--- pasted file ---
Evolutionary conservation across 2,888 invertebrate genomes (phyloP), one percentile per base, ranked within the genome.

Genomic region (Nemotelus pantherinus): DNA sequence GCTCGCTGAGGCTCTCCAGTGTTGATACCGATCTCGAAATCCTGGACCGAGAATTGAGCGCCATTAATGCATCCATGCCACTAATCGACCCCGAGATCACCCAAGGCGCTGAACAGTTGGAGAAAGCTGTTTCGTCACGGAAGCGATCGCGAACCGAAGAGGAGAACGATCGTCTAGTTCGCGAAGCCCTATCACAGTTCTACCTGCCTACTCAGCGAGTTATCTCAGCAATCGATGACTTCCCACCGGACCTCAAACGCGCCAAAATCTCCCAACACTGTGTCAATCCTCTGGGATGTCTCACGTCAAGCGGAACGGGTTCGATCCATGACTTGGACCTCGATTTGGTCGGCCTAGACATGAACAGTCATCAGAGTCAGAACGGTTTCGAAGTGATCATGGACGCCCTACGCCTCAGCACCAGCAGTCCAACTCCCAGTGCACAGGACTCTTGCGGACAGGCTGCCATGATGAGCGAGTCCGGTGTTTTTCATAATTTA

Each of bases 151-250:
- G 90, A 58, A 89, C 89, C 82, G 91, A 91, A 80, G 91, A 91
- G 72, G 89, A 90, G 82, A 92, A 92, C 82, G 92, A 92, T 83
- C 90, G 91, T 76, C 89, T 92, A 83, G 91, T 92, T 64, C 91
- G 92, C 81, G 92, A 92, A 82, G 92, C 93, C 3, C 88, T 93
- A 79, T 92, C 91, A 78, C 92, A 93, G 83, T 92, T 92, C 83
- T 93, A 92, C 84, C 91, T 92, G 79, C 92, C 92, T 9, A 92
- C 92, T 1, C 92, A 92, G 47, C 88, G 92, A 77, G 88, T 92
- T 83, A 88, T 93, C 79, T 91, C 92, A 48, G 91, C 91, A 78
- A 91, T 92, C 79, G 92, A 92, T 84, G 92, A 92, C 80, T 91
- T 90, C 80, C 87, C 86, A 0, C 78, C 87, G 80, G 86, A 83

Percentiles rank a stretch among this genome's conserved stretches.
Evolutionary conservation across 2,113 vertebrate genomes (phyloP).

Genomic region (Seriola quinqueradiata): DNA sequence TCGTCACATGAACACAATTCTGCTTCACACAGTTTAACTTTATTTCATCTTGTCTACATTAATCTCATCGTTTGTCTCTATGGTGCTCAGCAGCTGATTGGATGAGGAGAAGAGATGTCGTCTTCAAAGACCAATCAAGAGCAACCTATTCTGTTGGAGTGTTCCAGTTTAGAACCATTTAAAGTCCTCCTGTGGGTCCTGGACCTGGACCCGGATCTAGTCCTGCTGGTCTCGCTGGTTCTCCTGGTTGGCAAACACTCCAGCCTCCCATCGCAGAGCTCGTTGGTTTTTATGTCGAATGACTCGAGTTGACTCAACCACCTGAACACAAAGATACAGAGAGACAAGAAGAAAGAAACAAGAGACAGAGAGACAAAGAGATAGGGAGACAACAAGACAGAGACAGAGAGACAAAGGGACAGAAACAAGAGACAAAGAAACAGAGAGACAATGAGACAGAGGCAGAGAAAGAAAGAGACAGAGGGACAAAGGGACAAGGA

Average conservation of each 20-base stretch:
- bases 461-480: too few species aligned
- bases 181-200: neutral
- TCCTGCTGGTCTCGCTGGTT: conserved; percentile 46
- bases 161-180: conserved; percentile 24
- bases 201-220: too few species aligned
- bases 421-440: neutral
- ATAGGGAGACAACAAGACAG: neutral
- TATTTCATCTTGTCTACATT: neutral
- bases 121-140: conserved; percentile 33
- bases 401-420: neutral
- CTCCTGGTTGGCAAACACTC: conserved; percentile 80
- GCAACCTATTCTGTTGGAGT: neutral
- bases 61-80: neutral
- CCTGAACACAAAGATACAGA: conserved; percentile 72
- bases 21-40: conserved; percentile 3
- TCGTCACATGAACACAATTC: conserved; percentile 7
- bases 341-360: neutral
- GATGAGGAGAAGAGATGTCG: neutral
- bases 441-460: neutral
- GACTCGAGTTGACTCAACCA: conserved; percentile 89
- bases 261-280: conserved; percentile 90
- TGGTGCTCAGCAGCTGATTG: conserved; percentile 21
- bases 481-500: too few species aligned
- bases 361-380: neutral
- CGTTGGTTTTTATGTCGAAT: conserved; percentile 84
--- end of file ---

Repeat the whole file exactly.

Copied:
Evolutionary conservation across 2,888 invertebrate genomes (phyloP), one percentile per base, ranked within the genome.

Genomic region (Nemotelus pantherinus): DNA sequence GCTCGCTGAGGCTCTCCAGTGTTGATACCGATCTCGAAATCCTGGACCGAGAATTGAGCGCCATTAATGCATCCATGCCACTAATCGACCCCGAGATCACCCAAGGCGCTGAACAGTTGGAGAAAGCTGTTTCGTCACGGAAGCGATCGCGAACCGAAGAGGAGAACGATCGTCTAGTTCGCGAAGCCCTATCACAGTTCTACCTGCCTACTCAGCGAGTTATCTCAGCAATCGATGACTTCCCACCGGACCTCAAACGCGCCAAAATCTCCCAACACTGTGTCAATCCTCTGGGATGTCTCACGTCAAGCGGAACGGGTTCGATCCATGACTTGGACCTCGATTTGGTCGGCCTAGACATGAACAGTCATCAGAGTCAGAACGGTTTCGAAGTGATCATGGACGCCCTACGCCTCAGCACCAGCAGTCCAACTCCCAGTGCACAGGACTCTTGCGGACAGGCTGCCATGATGAGCGAGTCCGGTGTTTTTCATAATTTA

Each of bases 151-250:
- G 90, A 58, A 89, C 89, C 82, G 91, A 91, A 80, G 91, A 91
- G 72, G 89, A 90, G 82, A 92, A 92, C 82, G 92, A 92, T 83
- C 90, G 91, T 76, C 89, T 92, A 83, G 91, T 92, T 64, C 91
- G 92, C 81, G 92, A 92, A 82, G 92, C 93, C 3, C 88, T 93
- A 79, T 92, C 91, A 78, C 92, A 93, G 83, T 92, T 92, C 83
- T 93, A 92, C 84, C 91, T 92, G 79, C 92, C 92, T 9, A 92
- C 92, T 1, C 92, A 92, G 47, C 88, G 92, A 77, G 88, T 92
- T 83, A 88, T 93, C 79, T 91, C 92, A 48, G 91, C 91, A 78
- A 91, T 92, C 79, G 92, A 92, T 84, G 92, A 92, C 80, T 91
- T 90, C 80, C 87, C 86, A 0, C 78, C 87, G 80, G 86, A 83

Percentiles rank a stretch among this genome's conserved stretches.
Evolutionary conservation across 2,113 vertebrate genomes (phyloP).

Genomic region (Seriola quinqueradiata): DNA sequence TCGTCACATGAACACAATTCTGCTTCACACAGTTTAACTTTATTTCATCTTGTCTACATTAATCTCATCGTTTGTCTCTATGGTGCTCAGCAGCTGATTGGATGAGGAGAAGAGATGTCGTCTTCAAAGACCAATCAAGAGCAACCTATTCTGTTGGAGTGTTCCAGTTTAGAACCATTTAAAGTCCTCCTGTGGGTCCTGGACCTGGACCCGGATCTAGTCCTGCTGGTCTCGCTGGTTCTCCTGGTTGGCAAACACTCCAGCCTCCCATCGCAGAGCTCGTTGGTTTTTATGTCGAATGACTCGAGTTGACTCAACCACCTGAACACAAAGATACAGAGAGACAAGAAGAAAGAAACAAGAGACAGAGAGACAAAGAGATAGGGAGACAACAAGACAGAGACAGAGAGACAAAGGGACAGAAACAAGAGACAAAGAAACAGAGAGACAATGAGACAGAGGCAGAGAAAGAAAGAGACAGAGGGACAAAGGGACAAGGA

Average conservation of each 20-base stretch:
- bases 461-480: too few species aligned
- bases 181-200: neutral
- TCCTGCTGGTCTCGCTGGTT: conserved; percentile 46
- bases 161-180: conserved; percentile 24
- bases 201-220: too few species aligned
- bases 421-440: neutral
- ATAGGGAGACAACAAGACAG: neutral
- TATTTCATCTTGTCTACATT: neutral
- bases 121-140: conserved; percentile 33
- bases 401-420: neutral
- CTCCTGGTTGGCAAACACTC: conserved; percentile 80
- GCAACCTATTCTGTTGGAGT: neutral
- bases 61-80: neutral
- CCTGAACACAAAGATACAGA: conserved; percentile 72
- bases 21-40: conserved; percentile 3
- TCGTCACATGAACACAATTC: conserved; percentile 7
- bases 341-360: neutral
- GATGAGGAGAAGAGATGTCG: neutral
- bases 441-460: neutral
- GACTCGAGTTGACTCAACCA: conserved; percentile 89
- bases 261-280: conserved; percentile 90
- TGGTGCTCAGCAGCTGATTG: conserved; percentile 21
- bases 481-500: too few species aligned
- bases 361-380: neutral
- CGTTGGTTTTTATGTCGAAT: conserved; percentile 84